• Colorado Supreme Court Finds Narrow Duty to Corporate Creditors by Corporate Officer Resulting in Reversal of Aiding and Abetting Breach of Fiduciary Duty Verdict Against Attorneys
  • April 10, 2007
  • Law Firm: Hinshaw & Culbertson LLP - Chicago Office
  • Hugh Alexander, et al. v. Glen Anstine, a U.S. Bankruptcy Trustee for Builders Home Warranty, Inc.___P.3d___, 2007 WL 509741 (Col. Sup. Ct. 2007)


    Brief Summary
    The Colorado Supreme Court held that lawyers who had assisted a corporation and its president in alleged breaches of duty owed to the corporation could not be held liable on an aiding and abetting theory absent proof that the lawyers had allegedly assisted the president in furthering his own interests as distinct from attempting to serve the interests of the corporation.

    Complete Summary
    Builder’s Home Warranty (“BHW”) sold warranties for new home construction. When it discovered that the insurance policies it purchased on the warranties were fraudulent, it hired attorneys Hugh Alexander, Kevin M. Kuznicki and the Alexander Law Firm, P.C. (collectively “Alexander”). Alexander advised that BHW had two options: it could file bankruptcy or “warehouse” its customers’ premiums by putting them in a escrow account while searching for replacement insurance. Id. at *1. Alexander also advised the corporate president that warehousing would be illegal if the corporation continued to issue warranties to new customers. The president chose to warehouse the premiums.

    Alexander then assisted in creating the account by drafting the escrow agreement with another law firm hired by BHW. When a competitor discovered the warehousing scheme and sought an injunction, Alexander advised the president to file bankruptcy but he chose to continue with the transfer of the escrow funds to an offshore trust company, which set up an unlicensed insurance company to issue policies that did not comply with state insurance requirements. When the federal court enjoined BHW from selling the uninsured warranties, BHW filed for Chapter 7 bankruptcy. Id. at *2.

    The bankruptcy trustee for BHW, Glen Anstine sued the president of BHW for breach of fiduciary duty and sued Alexander for legal malpractice and aiding and abetting the president’s breach of fiduciary duties. Mr. Anstine alleged that the president breached his duty by transferring assets to the offshore company without fair consideration, transferring assets offshore so payment of creditors’ obligations were delayed, and committing corporate waste by failing to protect corporate assets to be used for proper corporate purposes. Id. at *5. The trial court returned a verdict of $2 million against the defendants, holding the president 99 percent at fault and Alexander 1 percent at fault. The trial court amended the verdict to hold the defendants jointly liable. Alexander appealed and the appellate court affirmed the verdict.

    The Colorado Supreme Court accepted the appeal in order to address two issues: whether Mr. Anstine had standing under section 544(a) of the Bankruptcy Code to sue the debtor’s lawyers for aiding and abetting a breach of fiduciary duty, and whether or not Alexander could be liable to a non-client for such a breach.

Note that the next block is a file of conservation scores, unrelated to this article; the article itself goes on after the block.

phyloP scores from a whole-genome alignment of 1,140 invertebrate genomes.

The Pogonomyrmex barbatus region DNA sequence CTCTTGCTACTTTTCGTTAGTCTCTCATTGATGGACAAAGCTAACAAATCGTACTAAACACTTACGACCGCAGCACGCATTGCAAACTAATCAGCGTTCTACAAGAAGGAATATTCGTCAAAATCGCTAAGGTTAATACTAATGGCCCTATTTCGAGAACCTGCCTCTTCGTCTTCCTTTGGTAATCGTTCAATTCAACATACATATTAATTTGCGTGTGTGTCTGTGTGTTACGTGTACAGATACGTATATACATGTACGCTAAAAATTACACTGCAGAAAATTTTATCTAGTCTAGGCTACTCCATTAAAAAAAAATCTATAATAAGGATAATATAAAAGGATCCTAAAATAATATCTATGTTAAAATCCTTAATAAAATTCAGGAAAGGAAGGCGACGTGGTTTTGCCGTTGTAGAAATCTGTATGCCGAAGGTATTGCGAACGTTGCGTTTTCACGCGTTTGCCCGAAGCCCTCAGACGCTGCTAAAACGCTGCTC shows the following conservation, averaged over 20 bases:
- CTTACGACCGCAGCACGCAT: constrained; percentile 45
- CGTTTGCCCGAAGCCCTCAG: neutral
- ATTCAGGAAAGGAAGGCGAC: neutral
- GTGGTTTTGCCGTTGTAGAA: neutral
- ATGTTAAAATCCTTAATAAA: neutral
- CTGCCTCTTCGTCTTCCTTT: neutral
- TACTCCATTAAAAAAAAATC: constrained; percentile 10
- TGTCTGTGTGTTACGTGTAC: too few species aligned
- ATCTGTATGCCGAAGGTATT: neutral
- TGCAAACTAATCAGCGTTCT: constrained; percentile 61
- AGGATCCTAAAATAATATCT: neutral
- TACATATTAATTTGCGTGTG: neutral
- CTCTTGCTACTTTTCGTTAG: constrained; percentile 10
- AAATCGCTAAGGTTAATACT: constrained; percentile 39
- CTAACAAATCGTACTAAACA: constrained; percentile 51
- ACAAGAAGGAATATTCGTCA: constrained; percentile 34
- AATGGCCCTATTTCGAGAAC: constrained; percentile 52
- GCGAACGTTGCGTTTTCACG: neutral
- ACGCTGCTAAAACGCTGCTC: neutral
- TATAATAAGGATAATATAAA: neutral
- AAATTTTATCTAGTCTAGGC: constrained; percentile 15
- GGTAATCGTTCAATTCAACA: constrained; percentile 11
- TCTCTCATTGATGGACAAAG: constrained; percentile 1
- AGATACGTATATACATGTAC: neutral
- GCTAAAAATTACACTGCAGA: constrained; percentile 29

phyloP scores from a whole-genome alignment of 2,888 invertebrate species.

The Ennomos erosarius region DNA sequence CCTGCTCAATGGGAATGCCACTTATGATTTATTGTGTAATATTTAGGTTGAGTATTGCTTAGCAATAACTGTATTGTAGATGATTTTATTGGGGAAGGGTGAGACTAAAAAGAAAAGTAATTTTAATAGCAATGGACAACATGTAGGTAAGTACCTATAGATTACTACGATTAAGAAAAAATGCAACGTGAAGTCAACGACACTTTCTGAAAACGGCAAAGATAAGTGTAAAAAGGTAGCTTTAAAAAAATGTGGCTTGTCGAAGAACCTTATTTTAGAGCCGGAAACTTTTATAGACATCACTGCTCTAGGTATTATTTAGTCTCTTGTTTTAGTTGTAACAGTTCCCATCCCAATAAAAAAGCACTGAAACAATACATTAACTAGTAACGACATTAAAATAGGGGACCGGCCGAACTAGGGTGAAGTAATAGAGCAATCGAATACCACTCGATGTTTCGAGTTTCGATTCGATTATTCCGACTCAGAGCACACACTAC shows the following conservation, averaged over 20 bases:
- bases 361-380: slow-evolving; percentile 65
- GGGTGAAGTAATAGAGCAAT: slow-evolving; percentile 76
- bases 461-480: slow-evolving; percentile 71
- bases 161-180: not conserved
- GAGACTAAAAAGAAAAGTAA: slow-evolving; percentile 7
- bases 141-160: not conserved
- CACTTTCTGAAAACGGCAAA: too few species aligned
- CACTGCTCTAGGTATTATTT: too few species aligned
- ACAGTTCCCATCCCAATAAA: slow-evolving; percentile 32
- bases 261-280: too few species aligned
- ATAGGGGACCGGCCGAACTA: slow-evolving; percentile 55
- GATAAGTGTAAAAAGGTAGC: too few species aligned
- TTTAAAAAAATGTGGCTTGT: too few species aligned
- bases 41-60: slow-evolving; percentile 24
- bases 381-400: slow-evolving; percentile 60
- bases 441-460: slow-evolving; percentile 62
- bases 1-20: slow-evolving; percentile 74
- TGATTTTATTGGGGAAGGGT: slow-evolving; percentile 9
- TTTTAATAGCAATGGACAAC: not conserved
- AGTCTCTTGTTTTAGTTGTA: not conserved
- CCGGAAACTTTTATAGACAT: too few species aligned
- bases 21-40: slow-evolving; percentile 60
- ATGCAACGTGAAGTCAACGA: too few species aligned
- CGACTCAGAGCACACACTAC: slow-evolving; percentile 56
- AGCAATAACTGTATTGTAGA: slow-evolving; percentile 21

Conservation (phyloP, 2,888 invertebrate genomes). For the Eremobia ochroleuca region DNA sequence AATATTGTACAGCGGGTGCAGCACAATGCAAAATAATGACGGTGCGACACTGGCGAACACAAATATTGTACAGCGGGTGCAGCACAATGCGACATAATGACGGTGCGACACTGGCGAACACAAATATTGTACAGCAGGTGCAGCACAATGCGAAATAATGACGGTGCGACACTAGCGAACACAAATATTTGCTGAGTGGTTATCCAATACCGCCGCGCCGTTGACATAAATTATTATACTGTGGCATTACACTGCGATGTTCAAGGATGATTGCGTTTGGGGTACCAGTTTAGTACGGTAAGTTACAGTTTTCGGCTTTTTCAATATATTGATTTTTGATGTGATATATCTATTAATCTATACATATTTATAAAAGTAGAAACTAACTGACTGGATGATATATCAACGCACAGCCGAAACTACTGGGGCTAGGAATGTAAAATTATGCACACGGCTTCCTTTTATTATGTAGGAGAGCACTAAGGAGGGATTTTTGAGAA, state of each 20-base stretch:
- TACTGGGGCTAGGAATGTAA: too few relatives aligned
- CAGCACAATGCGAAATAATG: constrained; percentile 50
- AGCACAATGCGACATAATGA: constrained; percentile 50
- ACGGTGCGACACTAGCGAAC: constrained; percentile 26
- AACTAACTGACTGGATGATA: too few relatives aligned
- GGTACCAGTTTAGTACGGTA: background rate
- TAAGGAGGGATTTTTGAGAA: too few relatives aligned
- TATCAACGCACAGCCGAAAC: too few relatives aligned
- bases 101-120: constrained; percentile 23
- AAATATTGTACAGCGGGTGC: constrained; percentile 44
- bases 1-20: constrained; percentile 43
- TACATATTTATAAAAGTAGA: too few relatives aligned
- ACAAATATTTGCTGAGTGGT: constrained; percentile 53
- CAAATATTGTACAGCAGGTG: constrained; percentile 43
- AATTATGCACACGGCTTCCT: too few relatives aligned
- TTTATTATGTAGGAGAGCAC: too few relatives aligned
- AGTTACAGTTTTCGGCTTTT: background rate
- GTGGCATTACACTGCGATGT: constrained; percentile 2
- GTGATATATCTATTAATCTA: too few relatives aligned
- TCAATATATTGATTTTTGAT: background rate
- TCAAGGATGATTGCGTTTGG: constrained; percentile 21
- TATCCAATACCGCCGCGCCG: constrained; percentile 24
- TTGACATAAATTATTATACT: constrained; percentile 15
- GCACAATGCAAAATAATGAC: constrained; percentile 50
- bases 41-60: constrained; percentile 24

The court found the appellate court had misinterpreted the narrow holding in Ficor, Inc v. McHugh, 639 P.2d 385 (Colo. 1982) as concluding that a judgment lien creditor has the right to pursue all claims available to a debtor corporation before bankruptcy is declared. The decision in Ficor was based on a specific statute to protect creditors’ interests during dissolution. The Ficor decision was not “broad enough to reach claims brought outside of that statutory realm” and it did not give general standing to creditors to bring claims belonging to the insolvent corporation. 2007 WL 509471 at *4. If there was no allegation a statutory duty was breached, then only a common law duty could create such liability.

    Under common law, the court noted there is a limited duty that requires officers and directors to avoid favoring their own interests over creditor’s claims. See Crowley v. Green, 365 P.2d 230 (1961). The court noted it had “never recognized a duty to creditors broader than this and have not defined the duty owed to creditors as fiduciary in the usual sense.” 2007 WL 509741 at *5. Because Mr. Anstine did not allege that the president’s warehousing scheme was set up to favor the president’s interest and defeat creditors’ claims, Mr. Anstine failed to allege a breach of the limited fiduciary duty to BHW’s creditors. For this reason, the claim against Alexander for aiding and abetting the breach of fiduciary duty failed for lack of standing. Id. at *5. The court chose to leave “for another day” the question of whether or when attorneys in Alexander’s position could be held liable on an aiding and abetting theory if there had been an underlying and self-interested breach of fiduciary duty owed to creditors. Id. at *1.

    Significance of Case
    The court’s holding that the duties owed by corporate management to corporate creditors in such situations are limited to self-interest situations will obviously benefit lawyers who assist corporate management. To the extent, however, that the plaintiff-creditors in such cases can make self-interest claims, this benefit may be of limited scope.